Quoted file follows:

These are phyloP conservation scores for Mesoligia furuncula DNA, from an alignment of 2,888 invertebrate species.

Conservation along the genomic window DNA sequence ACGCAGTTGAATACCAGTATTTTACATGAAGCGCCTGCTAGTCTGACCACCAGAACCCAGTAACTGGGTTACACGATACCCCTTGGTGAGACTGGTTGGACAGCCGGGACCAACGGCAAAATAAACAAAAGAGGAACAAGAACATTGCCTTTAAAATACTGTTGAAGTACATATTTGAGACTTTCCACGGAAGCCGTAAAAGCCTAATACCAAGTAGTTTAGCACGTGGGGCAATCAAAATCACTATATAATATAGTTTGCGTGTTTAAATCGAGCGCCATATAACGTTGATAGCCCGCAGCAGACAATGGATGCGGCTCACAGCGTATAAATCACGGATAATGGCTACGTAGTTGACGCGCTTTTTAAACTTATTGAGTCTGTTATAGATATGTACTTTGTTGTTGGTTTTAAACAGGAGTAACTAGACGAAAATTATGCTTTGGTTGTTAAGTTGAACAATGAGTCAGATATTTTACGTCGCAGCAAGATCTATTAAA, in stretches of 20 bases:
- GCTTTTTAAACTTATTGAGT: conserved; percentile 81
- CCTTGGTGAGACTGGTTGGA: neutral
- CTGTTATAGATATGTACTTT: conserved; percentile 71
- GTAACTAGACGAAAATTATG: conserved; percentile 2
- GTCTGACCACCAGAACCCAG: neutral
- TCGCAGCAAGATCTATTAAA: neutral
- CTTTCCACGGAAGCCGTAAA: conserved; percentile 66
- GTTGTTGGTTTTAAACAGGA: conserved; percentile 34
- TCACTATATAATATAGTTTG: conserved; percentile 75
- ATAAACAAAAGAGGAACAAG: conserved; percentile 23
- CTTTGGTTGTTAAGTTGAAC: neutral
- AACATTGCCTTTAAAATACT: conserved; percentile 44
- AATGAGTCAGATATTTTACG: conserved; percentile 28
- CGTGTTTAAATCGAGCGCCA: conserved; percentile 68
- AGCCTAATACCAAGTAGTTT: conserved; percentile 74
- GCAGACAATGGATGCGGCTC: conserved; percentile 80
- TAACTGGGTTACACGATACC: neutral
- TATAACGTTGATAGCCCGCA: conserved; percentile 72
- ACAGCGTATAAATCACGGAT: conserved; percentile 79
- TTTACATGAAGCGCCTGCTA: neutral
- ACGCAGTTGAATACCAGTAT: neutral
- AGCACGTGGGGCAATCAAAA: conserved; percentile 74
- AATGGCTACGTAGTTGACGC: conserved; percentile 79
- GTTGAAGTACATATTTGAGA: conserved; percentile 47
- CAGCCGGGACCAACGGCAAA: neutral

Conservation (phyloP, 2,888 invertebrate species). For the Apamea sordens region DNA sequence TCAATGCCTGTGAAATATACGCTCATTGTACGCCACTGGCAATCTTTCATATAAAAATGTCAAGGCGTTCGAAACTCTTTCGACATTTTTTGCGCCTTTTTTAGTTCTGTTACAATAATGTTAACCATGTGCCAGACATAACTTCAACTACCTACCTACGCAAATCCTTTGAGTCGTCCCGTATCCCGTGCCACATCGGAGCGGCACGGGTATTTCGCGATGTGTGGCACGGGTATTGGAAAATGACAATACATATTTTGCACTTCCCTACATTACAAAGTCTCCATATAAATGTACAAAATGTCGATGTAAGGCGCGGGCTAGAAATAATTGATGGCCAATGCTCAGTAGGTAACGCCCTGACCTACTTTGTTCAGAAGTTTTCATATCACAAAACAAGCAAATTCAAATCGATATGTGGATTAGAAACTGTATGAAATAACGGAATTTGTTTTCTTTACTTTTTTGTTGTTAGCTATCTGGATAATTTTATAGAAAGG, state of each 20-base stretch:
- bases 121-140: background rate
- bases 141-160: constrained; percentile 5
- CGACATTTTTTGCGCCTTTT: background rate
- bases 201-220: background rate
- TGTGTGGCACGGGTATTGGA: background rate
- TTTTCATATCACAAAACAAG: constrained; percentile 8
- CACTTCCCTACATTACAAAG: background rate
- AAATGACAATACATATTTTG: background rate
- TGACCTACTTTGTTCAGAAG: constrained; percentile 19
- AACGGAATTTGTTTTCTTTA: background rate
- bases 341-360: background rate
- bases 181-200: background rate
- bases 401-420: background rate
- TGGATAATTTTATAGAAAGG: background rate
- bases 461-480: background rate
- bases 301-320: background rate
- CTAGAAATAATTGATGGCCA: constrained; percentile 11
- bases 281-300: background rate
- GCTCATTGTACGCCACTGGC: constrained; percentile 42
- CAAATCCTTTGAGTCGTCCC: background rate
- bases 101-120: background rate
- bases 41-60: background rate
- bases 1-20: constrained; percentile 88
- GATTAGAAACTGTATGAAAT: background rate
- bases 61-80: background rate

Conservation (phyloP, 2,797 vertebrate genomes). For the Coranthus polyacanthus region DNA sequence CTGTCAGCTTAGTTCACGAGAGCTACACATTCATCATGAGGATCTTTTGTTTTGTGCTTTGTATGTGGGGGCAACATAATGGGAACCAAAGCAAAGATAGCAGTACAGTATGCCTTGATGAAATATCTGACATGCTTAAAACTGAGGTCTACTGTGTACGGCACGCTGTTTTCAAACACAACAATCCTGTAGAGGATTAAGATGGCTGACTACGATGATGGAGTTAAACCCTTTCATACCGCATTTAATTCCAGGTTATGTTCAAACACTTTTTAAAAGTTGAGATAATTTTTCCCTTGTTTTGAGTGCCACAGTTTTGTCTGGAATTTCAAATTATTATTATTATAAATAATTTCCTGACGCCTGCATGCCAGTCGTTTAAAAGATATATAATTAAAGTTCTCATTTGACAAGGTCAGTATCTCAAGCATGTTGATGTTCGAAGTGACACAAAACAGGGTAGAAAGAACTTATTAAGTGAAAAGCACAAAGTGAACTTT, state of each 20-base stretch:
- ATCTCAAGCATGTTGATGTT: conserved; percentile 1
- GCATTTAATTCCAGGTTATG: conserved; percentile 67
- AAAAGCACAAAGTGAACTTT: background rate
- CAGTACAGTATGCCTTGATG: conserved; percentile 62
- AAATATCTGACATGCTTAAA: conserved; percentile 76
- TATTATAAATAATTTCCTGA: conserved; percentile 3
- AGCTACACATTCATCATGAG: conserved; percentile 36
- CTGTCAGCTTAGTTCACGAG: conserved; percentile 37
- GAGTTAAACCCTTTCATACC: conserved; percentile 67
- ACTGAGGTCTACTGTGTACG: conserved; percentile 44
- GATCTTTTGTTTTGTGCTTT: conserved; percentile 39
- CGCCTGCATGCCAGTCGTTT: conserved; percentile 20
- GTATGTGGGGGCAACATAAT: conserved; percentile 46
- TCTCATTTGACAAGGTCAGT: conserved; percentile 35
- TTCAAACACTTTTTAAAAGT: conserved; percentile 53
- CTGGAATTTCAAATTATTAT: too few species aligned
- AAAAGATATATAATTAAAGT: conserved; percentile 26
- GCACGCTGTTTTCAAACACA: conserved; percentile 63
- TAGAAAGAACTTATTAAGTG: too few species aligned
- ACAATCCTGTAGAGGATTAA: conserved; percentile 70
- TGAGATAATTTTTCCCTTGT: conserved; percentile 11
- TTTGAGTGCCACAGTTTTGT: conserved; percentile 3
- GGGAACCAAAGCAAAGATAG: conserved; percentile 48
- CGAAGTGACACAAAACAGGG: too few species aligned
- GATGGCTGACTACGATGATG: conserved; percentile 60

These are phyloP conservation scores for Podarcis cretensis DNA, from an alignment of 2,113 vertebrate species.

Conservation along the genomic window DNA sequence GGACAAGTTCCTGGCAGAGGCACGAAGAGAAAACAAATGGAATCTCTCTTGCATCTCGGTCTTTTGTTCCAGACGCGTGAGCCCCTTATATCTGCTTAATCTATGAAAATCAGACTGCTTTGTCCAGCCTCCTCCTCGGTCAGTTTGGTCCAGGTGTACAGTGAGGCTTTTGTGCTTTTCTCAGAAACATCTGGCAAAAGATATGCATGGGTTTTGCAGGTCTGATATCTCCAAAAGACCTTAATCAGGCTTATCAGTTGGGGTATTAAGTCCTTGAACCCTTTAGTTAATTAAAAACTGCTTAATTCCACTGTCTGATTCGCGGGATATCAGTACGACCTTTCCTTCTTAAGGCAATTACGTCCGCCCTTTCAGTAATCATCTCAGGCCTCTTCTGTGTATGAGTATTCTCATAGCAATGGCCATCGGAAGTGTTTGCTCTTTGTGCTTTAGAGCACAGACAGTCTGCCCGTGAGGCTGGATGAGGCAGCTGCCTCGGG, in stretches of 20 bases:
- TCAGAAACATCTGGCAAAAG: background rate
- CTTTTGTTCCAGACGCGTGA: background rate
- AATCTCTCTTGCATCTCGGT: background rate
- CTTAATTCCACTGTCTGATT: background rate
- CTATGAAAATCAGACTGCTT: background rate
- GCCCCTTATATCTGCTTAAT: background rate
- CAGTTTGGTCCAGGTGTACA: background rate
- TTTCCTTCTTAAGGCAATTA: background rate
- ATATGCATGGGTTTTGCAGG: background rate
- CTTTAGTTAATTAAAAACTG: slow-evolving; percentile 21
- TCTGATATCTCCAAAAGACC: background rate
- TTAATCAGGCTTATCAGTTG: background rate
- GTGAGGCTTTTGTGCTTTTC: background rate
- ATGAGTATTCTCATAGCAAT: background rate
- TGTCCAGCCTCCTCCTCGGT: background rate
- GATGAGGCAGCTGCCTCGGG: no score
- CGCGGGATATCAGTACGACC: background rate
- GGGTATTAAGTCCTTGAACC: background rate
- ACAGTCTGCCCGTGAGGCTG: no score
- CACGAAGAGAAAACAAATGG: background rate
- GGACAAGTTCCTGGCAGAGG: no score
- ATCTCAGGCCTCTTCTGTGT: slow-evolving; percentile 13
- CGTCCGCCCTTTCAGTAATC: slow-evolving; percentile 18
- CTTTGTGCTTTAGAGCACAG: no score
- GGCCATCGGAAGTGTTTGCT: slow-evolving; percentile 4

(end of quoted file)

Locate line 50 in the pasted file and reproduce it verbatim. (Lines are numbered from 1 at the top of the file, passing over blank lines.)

- bases 41-60: background rate